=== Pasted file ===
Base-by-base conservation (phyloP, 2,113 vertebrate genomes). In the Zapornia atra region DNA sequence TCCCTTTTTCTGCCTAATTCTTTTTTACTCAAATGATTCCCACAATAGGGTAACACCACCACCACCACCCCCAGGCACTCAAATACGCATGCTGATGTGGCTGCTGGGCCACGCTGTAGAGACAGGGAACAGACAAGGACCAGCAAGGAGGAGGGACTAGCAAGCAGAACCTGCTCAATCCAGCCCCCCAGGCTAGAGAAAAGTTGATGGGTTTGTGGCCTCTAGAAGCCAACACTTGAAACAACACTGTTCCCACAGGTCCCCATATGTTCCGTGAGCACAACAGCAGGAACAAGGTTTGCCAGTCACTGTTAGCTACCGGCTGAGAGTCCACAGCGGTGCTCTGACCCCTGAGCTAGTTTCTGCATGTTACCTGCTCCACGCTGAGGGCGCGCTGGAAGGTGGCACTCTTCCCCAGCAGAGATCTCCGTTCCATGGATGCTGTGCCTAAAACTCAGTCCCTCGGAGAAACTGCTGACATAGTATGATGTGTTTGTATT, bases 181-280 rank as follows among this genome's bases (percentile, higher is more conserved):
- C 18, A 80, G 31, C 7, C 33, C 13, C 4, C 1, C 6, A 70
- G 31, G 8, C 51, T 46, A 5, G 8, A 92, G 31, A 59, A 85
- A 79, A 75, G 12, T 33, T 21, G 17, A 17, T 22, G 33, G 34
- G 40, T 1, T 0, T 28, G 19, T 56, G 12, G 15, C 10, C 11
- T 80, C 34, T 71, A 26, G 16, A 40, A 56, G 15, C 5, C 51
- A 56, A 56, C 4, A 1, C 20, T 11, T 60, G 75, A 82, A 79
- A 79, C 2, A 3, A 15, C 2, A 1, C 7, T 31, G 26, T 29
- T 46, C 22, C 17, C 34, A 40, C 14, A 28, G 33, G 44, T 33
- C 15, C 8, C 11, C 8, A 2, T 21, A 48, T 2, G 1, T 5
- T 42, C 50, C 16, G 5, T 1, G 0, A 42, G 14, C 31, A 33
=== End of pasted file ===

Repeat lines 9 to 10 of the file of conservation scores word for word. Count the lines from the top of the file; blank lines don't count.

- T 46, C 22, C 17, C 34, A 40, C 14, A 28, G 33, G 44, T 33
- C 15, C 8, C 11, C 8, A 2, T 21, A 48, T 2, G 1, T 5